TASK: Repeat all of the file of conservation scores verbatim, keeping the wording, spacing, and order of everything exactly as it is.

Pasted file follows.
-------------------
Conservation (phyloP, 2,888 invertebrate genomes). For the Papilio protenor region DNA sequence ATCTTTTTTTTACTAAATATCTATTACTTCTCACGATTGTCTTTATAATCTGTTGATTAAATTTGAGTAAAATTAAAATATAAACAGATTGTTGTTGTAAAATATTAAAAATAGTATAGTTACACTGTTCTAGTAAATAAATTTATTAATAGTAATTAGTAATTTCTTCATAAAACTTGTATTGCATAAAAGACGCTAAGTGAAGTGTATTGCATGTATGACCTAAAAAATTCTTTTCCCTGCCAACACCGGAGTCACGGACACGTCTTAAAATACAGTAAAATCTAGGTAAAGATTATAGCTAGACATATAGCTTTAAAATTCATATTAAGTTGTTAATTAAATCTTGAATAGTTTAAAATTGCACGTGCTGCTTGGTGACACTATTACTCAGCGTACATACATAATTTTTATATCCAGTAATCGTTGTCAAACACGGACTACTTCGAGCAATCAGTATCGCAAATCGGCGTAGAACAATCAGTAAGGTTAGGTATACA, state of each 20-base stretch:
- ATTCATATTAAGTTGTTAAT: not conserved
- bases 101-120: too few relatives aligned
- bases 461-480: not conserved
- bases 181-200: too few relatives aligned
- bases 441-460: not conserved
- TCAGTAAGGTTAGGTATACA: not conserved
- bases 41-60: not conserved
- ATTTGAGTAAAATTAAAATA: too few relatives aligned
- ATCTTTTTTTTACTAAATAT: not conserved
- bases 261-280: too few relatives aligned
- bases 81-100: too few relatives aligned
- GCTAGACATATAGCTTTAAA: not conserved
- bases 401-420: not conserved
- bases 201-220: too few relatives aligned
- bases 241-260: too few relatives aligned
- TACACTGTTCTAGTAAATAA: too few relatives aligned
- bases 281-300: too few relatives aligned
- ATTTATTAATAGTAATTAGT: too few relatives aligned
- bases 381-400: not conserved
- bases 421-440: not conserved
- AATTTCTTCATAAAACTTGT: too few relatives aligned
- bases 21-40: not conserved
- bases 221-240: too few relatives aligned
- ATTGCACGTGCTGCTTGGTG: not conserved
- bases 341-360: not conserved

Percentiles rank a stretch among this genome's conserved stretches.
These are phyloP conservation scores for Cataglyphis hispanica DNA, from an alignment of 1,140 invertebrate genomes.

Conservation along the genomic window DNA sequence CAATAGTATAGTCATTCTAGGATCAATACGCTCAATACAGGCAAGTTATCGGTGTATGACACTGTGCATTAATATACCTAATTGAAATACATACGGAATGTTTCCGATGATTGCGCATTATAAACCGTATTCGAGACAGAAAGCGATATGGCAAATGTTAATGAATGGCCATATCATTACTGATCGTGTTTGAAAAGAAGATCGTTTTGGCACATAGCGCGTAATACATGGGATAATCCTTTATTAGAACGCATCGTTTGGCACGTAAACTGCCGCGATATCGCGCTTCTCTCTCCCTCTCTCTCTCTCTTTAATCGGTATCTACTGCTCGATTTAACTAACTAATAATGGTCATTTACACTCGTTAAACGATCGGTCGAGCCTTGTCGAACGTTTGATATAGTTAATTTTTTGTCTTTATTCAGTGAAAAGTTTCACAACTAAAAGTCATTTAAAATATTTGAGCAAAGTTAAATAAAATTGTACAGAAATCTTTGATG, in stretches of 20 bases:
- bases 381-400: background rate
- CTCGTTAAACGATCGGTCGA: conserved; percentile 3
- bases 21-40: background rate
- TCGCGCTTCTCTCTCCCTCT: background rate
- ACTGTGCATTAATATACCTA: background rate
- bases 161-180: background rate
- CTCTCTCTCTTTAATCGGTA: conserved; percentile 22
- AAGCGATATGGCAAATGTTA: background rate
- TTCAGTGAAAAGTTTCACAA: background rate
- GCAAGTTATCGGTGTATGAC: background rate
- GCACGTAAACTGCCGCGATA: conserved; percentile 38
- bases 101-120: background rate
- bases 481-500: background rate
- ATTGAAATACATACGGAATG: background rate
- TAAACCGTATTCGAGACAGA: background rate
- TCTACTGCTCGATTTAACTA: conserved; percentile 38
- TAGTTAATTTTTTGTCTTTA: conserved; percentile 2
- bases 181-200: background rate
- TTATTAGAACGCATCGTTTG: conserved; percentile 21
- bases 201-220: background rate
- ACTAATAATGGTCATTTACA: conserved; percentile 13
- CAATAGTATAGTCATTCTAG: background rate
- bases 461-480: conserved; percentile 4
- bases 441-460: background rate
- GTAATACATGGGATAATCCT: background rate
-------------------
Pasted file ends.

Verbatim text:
Conservation (phyloP, 2,888 invertebrate genomes). For the Papilio protenor region DNA sequence ATCTTTTTTTTACTAAATATCTATTACTTCTCACGATTGTCTTTATAATCTGTTGATTAAATTTGAGTAAAATTAAAATATAAACAGATTGTTGTTGTAAAATATTAAAAATAGTATAGTTACACTGTTCTAGTAAATAAATTTATTAATAGTAATTAGTAATTTCTTCATAAAACTTGTATTGCATAAAAGACGCTAAGTGAAGTGTATTGCATGTATGACCTAAAAAATTCTTTTCCCTGCCAACACCGGAGTCACGGACACGTCTTAAAATACAGTAAAATCTAGGTAAAGATTATAGCTAGACATATAGCTTTAAAATTCATATTAAGTTGTTAATTAAATCTTGAATAGTTTAAAATTGCACGTGCTGCTTGGTGACACTATTACTCAGCGTACATACATAATTTTTATATCCAGTAATCGTTGTCAAACACGGACTACTTCGAGCAATCAGTATCGCAAATCGGCGTAGAACAATCAGTAAGGTTAGGTATACA, state of each 20-base stretch:
- ATTCATATTAAGTTGTTAAT: not conserved
- bases 101-120: too few relatives aligned
- bases 461-480: not conserved
- bases 181-200: too few relatives aligned
- bases 441-460: not conserved
- TCAGTAAGGTTAGGTATACA: not conserved
- bases 41-60: not conserved
- ATTTGAGTAAAATTAAAATA: too few relatives aligned
- ATCTTTTTTTTACTAAATAT: not conserved
- bases 261-280: too few relatives aligned
- bases 81-100: too few relatives aligned
- GCTAGACATATAGCTTTAAA: not conserved
- bases 401-420: not conserved
- bases 201-220: too few relatives aligned
- bases 241-260: too few relatives aligned
- TACACTGTTCTAGTAAATAA: too few relatives aligned
- bases 281-300: too few relatives aligned
- ATTTATTAATAGTAATTAGT: too few relatives aligned
- bases 381-400: not conserved
- bases 421-440: not conserved
- AATTTCTTCATAAAACTTGT: too few relatives aligned
- bases 21-40: not conserved
- bases 221-240: too few relatives aligned
- ATTGCACGTGCTGCTTGGTG: not conserved
- bases 341-360: not conserved

Percentiles rank a stretch among this genome's conserved stretches.
These are phyloP conservation scores for Cataglyphis hispanica DNA, from an alignment of 1,140 invertebrate genomes.

Conservation along the genomic window DNA sequence CAATAGTATAGTCATTCTAGGATCAATACGCTCAATACAGGCAAGTTATCGGTGTATGACACTGTGCATTAATATACCTAATTGAAATACATACGGAATGTTTCCGATGATTGCGCATTATAAACCGTATTCGAGACAGAAAGCGATATGGCAAATGTTAATGAATGGCCATATCATTACTGATCGTGTTTGAAAAGAAGATCGTTTTGGCACATAGCGCGTAATACATGGGATAATCCTTTATTAGAACGCATCGTTTGGCACGTAAACTGCCGCGATATCGCGCTTCTCTCTCCCTCTCTCTCTCTCTTTAATCGGTATCTACTGCTCGATTTAACTAACTAATAATGGTCATTTACACTCGTTAAACGATCGGTCGAGCCTTGTCGAACGTTTGATATAGTTAATTTTTTGTCTTTATTCAGTGAAAAGTTTCACAACTAAAAGTCATTTAAAATATTTGAGCAAAGTTAAATAAAATTGTACAGAAATCTTTGATG, in stretches of 20 bases:
- bases 381-400: background rate
- CTCGTTAAACGATCGGTCGA: conserved; percentile 3
- bases 21-40: background rate
- TCGCGCTTCTCTCTCCCTCT: background rate
- ACTGTGCATTAATATACCTA: background rate
- bases 161-180: background rate
- CTCTCTCTCTTTAATCGGTA: conserved; percentile 22
- AAGCGATATGGCAAATGTTA: background rate
- TTCAGTGAAAAGTTTCACAA: background rate
- GCAAGTTATCGGTGTATGAC: background rate
- GCACGTAAACTGCCGCGATA: conserved; percentile 38
- bases 101-120: background rate
- bases 481-500: background rate
- ATTGAAATACATACGGAATG: background rate
- TAAACCGTATTCGAGACAGA: background rate
- TCTACTGCTCGATTTAACTA: conserved; percentile 38
- TAGTTAATTTTTTGTCTTTA: conserved; percentile 2
- bases 181-200: background rate
- TTATTAGAACGCATCGTTTG: conserved; percentile 21
- bases 201-220: background rate
- ACTAATAATGGTCATTTACA: conserved; percentile 13
- CAATAGTATAGTCATTCTAG: background rate
- bases 461-480: conserved; percentile 4
- bases 441-460: background rate
- GTAATACATGGGATAATCCT: background rate